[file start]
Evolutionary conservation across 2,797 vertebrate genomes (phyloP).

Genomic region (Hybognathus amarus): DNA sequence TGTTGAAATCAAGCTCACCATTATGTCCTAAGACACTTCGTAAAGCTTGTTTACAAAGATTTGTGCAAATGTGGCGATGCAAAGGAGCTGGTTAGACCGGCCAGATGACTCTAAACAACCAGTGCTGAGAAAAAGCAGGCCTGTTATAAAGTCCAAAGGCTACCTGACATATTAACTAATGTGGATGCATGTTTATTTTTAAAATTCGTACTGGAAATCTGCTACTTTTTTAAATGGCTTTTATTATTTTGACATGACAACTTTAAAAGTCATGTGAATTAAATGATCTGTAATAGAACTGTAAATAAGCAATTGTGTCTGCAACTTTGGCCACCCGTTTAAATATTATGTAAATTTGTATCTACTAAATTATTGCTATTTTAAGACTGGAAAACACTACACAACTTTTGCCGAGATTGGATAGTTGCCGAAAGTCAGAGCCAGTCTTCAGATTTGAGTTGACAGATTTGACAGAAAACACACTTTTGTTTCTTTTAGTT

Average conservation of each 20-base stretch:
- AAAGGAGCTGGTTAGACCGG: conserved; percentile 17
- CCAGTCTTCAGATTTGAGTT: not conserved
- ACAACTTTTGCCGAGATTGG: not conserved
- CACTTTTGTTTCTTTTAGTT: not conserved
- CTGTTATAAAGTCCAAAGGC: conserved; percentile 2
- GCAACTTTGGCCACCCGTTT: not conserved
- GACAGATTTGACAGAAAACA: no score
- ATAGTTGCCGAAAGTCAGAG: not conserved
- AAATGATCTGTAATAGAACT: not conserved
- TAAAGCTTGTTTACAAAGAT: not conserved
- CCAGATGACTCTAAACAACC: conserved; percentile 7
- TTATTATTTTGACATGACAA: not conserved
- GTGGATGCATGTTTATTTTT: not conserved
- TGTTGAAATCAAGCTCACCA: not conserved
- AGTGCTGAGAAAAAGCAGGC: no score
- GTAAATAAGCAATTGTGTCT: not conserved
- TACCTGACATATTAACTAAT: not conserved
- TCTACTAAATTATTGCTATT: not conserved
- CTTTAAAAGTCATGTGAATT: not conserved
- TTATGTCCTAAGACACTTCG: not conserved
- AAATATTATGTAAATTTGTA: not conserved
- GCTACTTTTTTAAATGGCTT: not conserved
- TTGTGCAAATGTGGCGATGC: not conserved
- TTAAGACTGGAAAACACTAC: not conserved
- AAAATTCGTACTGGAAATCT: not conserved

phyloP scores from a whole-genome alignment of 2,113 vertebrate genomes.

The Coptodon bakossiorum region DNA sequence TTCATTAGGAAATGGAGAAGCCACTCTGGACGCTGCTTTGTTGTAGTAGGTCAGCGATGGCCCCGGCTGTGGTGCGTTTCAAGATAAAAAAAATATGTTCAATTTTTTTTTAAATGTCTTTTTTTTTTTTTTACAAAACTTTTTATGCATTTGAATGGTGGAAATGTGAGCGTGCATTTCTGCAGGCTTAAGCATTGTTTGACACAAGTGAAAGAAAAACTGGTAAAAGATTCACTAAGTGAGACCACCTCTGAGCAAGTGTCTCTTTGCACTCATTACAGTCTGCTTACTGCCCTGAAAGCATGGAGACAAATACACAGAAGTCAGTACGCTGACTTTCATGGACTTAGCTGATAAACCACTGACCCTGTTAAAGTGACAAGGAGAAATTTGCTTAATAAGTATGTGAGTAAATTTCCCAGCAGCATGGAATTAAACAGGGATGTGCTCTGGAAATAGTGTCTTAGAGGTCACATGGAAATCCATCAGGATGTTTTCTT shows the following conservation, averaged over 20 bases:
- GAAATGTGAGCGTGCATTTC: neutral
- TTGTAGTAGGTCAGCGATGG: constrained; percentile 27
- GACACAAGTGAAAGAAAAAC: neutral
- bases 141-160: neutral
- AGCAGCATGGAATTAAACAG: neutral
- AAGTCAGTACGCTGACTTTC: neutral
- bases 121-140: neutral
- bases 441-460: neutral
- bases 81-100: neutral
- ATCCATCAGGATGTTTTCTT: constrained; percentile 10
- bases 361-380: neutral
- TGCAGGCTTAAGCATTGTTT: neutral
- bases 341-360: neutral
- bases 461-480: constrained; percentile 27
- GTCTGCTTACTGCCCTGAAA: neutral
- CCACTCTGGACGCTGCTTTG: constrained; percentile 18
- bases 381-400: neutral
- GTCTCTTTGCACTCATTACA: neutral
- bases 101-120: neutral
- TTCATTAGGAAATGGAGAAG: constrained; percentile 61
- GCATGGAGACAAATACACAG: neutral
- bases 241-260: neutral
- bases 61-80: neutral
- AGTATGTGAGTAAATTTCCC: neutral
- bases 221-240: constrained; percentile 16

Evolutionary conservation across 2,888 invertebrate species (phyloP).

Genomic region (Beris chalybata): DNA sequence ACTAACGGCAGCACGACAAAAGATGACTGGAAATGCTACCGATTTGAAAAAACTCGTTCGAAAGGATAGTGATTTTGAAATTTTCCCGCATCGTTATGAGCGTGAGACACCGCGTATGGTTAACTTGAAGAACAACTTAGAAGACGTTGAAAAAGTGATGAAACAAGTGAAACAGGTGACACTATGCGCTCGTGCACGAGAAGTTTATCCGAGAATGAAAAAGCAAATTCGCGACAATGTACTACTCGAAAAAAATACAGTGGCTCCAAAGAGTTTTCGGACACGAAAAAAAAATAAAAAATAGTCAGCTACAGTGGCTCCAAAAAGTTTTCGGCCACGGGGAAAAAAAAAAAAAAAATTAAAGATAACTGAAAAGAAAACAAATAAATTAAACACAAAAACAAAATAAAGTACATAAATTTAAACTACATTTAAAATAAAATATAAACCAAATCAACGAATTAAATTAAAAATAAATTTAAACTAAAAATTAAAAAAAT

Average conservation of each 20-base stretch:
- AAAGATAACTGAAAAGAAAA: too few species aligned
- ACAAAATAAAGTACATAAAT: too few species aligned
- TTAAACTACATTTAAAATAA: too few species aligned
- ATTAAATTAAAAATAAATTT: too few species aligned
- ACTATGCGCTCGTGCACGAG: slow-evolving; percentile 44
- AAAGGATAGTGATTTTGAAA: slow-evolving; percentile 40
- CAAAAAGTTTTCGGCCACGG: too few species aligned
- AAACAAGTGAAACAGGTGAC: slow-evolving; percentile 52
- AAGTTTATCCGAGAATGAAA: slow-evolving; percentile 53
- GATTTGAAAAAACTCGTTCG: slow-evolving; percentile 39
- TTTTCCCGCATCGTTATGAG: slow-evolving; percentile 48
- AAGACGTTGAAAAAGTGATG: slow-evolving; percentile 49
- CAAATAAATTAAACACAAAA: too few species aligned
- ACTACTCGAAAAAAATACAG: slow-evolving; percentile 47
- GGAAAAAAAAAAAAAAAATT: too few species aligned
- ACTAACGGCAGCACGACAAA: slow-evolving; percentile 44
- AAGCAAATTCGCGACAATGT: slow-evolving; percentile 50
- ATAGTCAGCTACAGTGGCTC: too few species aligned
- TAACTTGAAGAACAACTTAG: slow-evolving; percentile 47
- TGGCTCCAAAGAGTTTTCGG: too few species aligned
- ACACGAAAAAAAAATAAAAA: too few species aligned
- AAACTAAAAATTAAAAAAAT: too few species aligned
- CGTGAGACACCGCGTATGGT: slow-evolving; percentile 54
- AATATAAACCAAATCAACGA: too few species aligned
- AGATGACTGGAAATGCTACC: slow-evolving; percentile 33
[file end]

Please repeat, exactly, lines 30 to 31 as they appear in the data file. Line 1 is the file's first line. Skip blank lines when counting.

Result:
The Coptodon bakossiorum region DNA sequence TTCATTAGGAAATGGAGAAGCCACTCTGGACGCTGCTTTGTTGTAGTAGGTCAGCGATGGCCCCGGCTGTGGTGCGTTTCAAGATAAAAAAAATATGTTCAATTTTTTTTTAAATGTCTTTTTTTTTTTTTTACAAAACTTTTTATGCATTTGAATGGTGGAAATGTGAGCGTGCATTTCTGCAGGCTTAAGCATTGTTTGACACAAGTGAAAGAAAAACTGGTAAAAGATTCACTAAGTGAGACCACCTCTGAGCAAGTGTCTCTTTGCACTCATTACAGTCTGCTTACTGCCCTGAAAGCATGGAGACAAATACACAGAAGTCAGTACGCTGACTTTCATGGACTTAGCTGATAAACCACTGACCCTGTTAAAGTGACAAGGAGAAATTTGCTTAATAAGTATGTGAGTAAATTTCCCAGCAGCATGGAATTAAACAGGGATGTGCTCTGGAAATAGTGTCTTAGAGGTCACATGGAAATCCATCAGGATGTTTTCTT shows the following conservation, averaged over 20 bases:
- GAAATGTGAGCGTGCATTTC: neutral